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5 May 2021 Investigating Ecological Disturbance in Streams
Patrick M. Edwards, Megan Colley, Angie Shroufe
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Teaching students about ecological disturbance provides them with an understanding of a critical factor that shapes the structure and function of biological communities in environmental systems. This article describes four simple experiments and related curriculum that students can use to conduct inquiry around the theme of disturbance in stream ecosystems: insect drift, colonization, life history, and the intermediate disturbance hypothesis. Over five years, our students conducted these experiments 57 times; 79% of the experiments resulted in data that supported students' hypotheses. Our findings show that the experiments can be used as a framework for inquiry-based learning about important ecological processes such as disturbance, dispersal, colonization, and succession. These experiments meet several of the Next Generation Science Standards, are easily and ethically conducted, and require very little equipment.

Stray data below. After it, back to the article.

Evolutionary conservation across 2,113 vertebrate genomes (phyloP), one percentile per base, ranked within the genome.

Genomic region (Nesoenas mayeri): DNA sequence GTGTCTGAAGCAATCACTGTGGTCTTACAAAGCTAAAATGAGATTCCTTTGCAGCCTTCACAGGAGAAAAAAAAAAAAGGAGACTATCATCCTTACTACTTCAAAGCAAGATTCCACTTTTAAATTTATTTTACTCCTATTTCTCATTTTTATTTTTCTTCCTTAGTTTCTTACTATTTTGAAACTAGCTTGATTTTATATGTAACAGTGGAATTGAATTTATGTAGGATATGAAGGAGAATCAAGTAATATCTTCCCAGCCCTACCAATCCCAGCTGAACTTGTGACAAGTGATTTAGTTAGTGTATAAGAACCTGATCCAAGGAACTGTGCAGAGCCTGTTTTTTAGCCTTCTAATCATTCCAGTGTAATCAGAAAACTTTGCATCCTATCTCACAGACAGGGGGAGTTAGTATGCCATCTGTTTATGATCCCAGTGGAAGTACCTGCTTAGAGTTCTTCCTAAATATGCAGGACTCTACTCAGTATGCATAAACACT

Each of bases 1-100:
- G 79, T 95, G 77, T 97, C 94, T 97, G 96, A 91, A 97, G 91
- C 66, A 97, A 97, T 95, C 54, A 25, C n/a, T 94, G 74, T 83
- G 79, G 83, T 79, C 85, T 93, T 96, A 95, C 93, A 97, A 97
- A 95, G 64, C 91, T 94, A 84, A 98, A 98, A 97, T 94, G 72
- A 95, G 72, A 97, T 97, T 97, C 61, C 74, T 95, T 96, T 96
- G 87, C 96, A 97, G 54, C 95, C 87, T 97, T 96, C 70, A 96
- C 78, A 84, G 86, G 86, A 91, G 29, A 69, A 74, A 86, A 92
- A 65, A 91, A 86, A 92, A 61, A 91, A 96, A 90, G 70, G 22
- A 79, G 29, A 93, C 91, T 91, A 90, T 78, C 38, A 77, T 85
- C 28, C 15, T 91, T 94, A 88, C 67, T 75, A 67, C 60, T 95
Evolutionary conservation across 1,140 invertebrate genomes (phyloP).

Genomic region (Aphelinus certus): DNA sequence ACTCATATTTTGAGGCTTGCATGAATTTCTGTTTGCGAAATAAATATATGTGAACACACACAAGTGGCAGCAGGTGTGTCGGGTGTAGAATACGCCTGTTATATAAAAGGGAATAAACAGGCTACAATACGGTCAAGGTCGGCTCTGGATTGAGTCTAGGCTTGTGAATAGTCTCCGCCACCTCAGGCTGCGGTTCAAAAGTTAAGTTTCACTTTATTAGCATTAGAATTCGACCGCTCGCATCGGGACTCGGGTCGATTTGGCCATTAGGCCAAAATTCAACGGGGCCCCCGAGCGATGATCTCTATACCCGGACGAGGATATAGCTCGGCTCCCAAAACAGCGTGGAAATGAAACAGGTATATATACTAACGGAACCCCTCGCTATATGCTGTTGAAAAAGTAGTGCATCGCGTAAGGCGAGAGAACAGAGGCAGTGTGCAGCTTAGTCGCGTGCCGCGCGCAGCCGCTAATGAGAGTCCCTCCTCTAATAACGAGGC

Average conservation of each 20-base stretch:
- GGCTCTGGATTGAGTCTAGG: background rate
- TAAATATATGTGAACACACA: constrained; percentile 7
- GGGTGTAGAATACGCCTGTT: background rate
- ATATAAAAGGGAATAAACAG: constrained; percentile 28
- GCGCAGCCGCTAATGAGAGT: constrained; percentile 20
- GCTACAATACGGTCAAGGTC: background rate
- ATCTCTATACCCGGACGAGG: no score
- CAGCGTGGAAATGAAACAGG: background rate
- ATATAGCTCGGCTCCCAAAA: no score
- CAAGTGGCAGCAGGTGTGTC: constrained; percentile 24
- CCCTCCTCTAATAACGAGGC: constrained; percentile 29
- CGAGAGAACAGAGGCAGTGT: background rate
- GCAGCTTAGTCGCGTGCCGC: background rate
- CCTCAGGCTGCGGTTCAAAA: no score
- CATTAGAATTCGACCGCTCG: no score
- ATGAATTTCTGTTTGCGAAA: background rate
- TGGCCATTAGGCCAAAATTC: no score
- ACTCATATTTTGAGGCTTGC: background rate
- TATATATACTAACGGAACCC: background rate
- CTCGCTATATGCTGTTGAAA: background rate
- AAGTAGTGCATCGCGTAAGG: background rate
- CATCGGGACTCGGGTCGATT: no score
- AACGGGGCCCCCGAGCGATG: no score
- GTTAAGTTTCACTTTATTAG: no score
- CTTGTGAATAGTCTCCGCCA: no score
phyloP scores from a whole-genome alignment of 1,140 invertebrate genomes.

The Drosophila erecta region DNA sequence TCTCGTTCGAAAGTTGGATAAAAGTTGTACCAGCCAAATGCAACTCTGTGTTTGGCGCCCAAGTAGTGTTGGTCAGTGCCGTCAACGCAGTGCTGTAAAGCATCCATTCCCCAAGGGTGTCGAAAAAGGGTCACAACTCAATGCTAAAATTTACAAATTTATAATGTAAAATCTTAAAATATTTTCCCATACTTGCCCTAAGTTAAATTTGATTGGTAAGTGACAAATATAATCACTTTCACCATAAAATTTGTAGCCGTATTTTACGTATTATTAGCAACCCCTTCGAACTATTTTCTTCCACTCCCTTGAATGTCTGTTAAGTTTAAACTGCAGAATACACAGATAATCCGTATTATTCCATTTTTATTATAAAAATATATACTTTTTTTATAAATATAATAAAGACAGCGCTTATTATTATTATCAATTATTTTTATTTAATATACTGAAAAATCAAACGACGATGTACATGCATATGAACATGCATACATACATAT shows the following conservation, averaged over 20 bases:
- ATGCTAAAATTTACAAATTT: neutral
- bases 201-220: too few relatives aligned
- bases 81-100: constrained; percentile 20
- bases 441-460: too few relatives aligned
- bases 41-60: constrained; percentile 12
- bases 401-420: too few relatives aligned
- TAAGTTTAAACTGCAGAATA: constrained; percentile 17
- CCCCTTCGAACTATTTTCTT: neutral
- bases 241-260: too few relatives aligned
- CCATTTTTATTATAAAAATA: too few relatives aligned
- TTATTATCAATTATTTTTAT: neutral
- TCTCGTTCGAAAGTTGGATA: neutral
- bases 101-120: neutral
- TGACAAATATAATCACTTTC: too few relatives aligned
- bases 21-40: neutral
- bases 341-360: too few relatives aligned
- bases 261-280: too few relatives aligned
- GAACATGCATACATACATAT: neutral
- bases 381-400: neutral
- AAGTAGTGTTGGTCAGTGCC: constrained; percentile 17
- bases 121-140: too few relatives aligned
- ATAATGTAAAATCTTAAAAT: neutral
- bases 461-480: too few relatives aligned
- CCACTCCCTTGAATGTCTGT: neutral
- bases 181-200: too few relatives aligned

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Patrick M. Edwards, Megan Colley, and Angie Shroufe "Investigating Ecological Disturbance in Streams," The American Biology Teacher 83(4), 254-262, (5 May 2021).
Published: 5 May 2021

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inquiry-based learning
insect drift
intermediate disturbance hypotheses
life history
stream disturbance
stream insects
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